He would fight throwing rocks at the Yankee invaders in the railroad cut at the Battle of 2nd Manassas. Struggle through the smoke in the cornfields at Sharpsburg. Stand tall against the Federals at Fredericksburg -- where he would be wounded and miss the Battle of Chancellorsville and the unfortunate death of Stonewall Jackson. He would crawl through the rocks and the oppressive summer heat in Devils Den at the Battle of Gettsyburg -- now under General James Longstreet's command. Then finally he would travel to the west with the rest of Laws Brigade to help stop the Yankees with the Confederate Army of Tennessee at a place in northern Georgia called Chickamauga -- "The River of Death" -- where at the ripe old age of 34 he would be killed in battle along with just over 11,300 other brave Confederate soldiers killed and wounded between September 19 & 20, 1863.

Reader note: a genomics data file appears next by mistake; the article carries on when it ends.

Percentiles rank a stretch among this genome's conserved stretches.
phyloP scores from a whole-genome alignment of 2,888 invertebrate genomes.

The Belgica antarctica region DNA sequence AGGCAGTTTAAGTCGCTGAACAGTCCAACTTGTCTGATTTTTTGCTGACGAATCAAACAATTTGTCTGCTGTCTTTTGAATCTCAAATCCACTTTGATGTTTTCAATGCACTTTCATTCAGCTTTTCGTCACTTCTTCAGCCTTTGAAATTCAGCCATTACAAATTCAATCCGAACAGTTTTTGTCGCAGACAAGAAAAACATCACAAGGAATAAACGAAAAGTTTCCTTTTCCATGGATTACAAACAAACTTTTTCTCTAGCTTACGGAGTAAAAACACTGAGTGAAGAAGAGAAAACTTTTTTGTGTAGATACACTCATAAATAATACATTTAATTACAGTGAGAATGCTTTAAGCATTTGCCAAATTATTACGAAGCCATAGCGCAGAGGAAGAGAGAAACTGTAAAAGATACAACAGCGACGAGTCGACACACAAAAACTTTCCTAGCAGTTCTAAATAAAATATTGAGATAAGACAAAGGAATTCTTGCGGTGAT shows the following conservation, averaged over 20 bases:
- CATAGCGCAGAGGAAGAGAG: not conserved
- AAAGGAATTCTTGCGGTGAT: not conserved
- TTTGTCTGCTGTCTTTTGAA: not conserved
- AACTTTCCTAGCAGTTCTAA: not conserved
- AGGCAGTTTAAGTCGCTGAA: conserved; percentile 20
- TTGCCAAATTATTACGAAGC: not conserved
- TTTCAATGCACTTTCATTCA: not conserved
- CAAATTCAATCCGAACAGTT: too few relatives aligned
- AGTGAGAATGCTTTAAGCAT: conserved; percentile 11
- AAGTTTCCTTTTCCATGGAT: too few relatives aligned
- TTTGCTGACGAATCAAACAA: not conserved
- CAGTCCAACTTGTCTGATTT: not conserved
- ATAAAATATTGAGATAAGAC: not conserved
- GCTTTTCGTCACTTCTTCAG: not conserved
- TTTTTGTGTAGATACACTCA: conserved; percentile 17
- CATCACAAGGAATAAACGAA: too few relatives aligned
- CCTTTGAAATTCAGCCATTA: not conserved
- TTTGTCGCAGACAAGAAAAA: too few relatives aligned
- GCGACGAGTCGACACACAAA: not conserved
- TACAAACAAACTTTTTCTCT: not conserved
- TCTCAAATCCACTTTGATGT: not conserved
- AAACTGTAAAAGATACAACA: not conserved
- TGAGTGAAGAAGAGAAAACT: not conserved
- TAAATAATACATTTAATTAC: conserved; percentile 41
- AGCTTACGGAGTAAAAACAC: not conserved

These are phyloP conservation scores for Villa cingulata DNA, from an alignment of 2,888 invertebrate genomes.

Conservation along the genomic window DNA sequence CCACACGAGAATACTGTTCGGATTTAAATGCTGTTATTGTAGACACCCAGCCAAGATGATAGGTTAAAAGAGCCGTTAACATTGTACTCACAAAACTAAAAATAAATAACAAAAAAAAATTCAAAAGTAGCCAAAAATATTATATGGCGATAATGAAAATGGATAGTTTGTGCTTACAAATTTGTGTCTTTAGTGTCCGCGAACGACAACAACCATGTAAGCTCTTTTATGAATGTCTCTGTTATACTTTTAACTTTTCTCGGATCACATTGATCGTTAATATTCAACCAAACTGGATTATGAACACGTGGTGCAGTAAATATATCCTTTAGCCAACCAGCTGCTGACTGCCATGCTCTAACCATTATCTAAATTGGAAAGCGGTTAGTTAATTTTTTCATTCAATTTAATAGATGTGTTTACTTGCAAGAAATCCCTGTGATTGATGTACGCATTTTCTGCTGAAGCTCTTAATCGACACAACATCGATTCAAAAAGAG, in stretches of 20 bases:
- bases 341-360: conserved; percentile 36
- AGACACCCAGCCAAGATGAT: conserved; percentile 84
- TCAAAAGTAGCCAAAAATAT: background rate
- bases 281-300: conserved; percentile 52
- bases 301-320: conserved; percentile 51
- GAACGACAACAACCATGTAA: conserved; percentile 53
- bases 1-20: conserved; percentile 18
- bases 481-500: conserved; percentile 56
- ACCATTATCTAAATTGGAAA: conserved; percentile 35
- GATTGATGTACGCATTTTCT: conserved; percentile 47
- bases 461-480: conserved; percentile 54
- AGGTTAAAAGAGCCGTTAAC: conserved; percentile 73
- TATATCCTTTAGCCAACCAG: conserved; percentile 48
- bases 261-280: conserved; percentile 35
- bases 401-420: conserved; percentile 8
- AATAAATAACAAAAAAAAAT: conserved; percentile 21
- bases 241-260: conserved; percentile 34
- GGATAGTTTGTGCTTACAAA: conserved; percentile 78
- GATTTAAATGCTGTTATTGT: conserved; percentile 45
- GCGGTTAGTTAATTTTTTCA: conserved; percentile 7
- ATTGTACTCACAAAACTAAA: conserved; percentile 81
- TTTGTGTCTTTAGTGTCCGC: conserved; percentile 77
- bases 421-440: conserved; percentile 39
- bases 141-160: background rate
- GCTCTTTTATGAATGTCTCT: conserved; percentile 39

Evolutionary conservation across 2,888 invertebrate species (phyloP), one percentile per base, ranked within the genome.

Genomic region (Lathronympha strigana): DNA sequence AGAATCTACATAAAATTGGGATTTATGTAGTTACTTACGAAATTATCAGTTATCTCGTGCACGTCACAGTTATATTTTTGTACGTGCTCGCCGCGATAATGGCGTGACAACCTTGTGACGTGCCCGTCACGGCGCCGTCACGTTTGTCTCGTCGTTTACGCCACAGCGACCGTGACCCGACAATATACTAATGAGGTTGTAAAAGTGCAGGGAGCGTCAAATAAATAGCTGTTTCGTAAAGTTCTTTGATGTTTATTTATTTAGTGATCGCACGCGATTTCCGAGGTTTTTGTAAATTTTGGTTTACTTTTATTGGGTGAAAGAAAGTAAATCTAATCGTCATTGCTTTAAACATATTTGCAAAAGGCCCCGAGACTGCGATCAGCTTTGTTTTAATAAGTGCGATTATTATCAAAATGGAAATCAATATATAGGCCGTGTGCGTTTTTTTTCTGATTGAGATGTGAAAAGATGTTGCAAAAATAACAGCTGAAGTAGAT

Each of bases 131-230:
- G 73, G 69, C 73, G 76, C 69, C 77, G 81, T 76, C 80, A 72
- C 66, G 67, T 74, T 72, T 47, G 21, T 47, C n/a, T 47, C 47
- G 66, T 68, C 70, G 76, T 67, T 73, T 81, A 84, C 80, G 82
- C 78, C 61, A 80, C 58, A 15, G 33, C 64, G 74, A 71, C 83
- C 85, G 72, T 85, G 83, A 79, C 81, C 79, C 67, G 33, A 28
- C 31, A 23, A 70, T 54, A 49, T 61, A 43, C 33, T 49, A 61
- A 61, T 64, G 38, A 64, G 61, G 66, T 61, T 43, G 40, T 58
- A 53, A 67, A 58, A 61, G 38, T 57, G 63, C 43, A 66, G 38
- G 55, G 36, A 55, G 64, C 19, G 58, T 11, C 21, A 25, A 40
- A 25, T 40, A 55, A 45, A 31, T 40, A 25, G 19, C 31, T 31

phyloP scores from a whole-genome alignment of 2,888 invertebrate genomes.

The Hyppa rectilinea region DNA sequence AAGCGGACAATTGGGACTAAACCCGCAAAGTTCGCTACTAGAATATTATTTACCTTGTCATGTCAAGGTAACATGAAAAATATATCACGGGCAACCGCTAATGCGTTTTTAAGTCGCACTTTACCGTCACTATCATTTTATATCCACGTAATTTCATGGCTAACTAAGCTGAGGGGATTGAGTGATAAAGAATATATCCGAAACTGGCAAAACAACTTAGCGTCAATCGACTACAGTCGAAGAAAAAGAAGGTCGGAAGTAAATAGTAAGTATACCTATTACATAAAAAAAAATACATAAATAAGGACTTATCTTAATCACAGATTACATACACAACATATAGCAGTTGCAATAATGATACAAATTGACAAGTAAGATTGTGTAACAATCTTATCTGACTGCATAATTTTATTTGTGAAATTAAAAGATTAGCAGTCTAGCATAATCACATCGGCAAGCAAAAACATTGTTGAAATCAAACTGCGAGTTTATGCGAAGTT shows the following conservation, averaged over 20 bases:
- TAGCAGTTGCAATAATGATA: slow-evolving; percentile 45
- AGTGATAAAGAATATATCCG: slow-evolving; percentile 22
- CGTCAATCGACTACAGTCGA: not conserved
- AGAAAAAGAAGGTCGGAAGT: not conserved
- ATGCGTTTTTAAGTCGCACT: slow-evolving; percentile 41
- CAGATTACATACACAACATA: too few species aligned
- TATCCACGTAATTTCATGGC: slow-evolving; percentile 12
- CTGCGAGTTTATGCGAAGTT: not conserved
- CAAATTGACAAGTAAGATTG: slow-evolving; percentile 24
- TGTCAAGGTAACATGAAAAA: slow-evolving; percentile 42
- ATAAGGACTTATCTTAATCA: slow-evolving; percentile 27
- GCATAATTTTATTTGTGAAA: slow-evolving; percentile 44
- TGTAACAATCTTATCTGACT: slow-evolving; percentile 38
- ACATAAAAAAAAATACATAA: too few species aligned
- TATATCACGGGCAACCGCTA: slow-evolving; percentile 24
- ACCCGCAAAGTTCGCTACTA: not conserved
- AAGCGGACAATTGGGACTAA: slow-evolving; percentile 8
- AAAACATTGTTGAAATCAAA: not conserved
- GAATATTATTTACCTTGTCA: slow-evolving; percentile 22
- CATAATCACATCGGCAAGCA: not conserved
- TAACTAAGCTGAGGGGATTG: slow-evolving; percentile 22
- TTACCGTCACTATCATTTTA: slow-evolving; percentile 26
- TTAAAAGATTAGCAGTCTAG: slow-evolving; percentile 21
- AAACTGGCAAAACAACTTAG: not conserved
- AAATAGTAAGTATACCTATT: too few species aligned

His family was fortunate enough to have his body recovered and sent home to Alabama where Jackson was laid to rest beneath a tree in a family cemetery near Guntersville, Alabama


Page 1 of my ancestor's service record. 
Courtesy State of Alabama Dept. of Archives
Page 2 of my ancestor's service record.
Courtesy State of Alabama Dept. of Archives
The gravestone of Sgt. Jackson S. Roden, Co. A, 48th Alabama Infantry
Regiment, Laws Brigade, Army of Northern Virginia, CSA.
The grave is located at Roden Cemetery near Guntersville, Alabama, USA.
Photo courtesy of Find A Grave.